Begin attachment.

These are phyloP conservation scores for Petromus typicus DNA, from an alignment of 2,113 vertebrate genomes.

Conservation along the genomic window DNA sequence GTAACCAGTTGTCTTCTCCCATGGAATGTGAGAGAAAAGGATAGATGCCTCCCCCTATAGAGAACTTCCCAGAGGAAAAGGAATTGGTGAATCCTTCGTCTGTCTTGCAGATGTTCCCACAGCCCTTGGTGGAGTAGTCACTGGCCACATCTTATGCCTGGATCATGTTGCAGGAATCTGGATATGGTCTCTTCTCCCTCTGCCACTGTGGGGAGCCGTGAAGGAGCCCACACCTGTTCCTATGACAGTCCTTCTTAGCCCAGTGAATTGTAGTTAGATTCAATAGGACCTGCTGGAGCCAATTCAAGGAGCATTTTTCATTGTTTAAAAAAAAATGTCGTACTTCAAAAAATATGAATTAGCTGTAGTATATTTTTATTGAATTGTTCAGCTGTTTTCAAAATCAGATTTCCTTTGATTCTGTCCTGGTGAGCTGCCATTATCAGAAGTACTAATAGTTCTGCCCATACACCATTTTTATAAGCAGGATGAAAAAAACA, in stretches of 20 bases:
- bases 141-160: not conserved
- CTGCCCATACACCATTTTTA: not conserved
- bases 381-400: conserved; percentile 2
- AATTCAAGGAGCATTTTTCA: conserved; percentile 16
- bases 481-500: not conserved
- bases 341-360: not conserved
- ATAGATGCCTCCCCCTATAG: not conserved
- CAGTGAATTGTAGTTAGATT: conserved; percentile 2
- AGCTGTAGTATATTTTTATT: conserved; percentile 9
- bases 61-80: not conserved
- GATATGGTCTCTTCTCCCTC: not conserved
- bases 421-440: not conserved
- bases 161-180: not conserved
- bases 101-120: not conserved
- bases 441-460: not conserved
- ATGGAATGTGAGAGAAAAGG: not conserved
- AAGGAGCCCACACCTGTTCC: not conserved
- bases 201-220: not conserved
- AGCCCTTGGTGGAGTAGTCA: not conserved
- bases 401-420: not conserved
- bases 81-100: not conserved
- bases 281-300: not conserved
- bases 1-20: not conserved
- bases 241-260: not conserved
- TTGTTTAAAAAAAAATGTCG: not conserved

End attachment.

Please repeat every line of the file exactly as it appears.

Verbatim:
These are phyloP conservation scores for Petromus typicus DNA, from an alignment of 2,113 vertebrate genomes.

Conservation along the genomic window DNA sequence GTAACCAGTTGTCTTCTCCCATGGAATGTGAGAGAAAAGGATAGATGCCTCCCCCTATAGAGAACTTCCCAGAGGAAAAGGAATTGGTGAATCCTTCGTCTGTCTTGCAGATGTTCCCACAGCCCTTGGTGGAGTAGTCACTGGCCACATCTTATGCCTGGATCATGTTGCAGGAATCTGGATATGGTCTCTTCTCCCTCTGCCACTGTGGGGAGCCGTGAAGGAGCCCACACCTGTTCCTATGACAGTCCTTCTTAGCCCAGTGAATTGTAGTTAGATTCAATAGGACCTGCTGGAGCCAATTCAAGGAGCATTTTTCATTGTTTAAAAAAAAATGTCGTACTTCAAAAAATATGAATTAGCTGTAGTATATTTTTATTGAATTGTTCAGCTGTTTTCAAAATCAGATTTCCTTTGATTCTGTCCTGGTGAGCTGCCATTATCAGAAGTACTAATAGTTCTGCCCATACACCATTTTTATAAGCAGGATGAAAAAAACA, in stretches of 20 bases:
- bases 141-160: not conserved
- CTGCCCATACACCATTTTTA: not conserved
- bases 381-400: conserved; percentile 2
- AATTCAAGGAGCATTTTTCA: conserved; percentile 16
- bases 481-500: not conserved
- bases 341-360: not conserved
- ATAGATGCCTCCCCCTATAG: not conserved
- CAGTGAATTGTAGTTAGATT: conserved; percentile 2
- AGCTGTAGTATATTTTTATT: conserved; percentile 9
- bases 61-80: not conserved
- GATATGGTCTCTTCTCCCTC: not conserved
- bases 421-440: not conserved
- bases 161-180: not conserved
- bases 101-120: not conserved
- bases 441-460: not conserved
- ATGGAATGTGAGAGAAAAGG: not conserved
- AAGGAGCCCACACCTGTTCC: not conserved
- bases 201-220: not conserved
- AGCCCTTGGTGGAGTAGTCA: not conserved
- bases 401-420: not conserved
- bases 81-100: not conserved
- bases 281-300: not conserved
- bases 1-20: not conserved
- bases 241-260: not conserved
- TTGTTTAAAAAAAAATGTCG: not conserved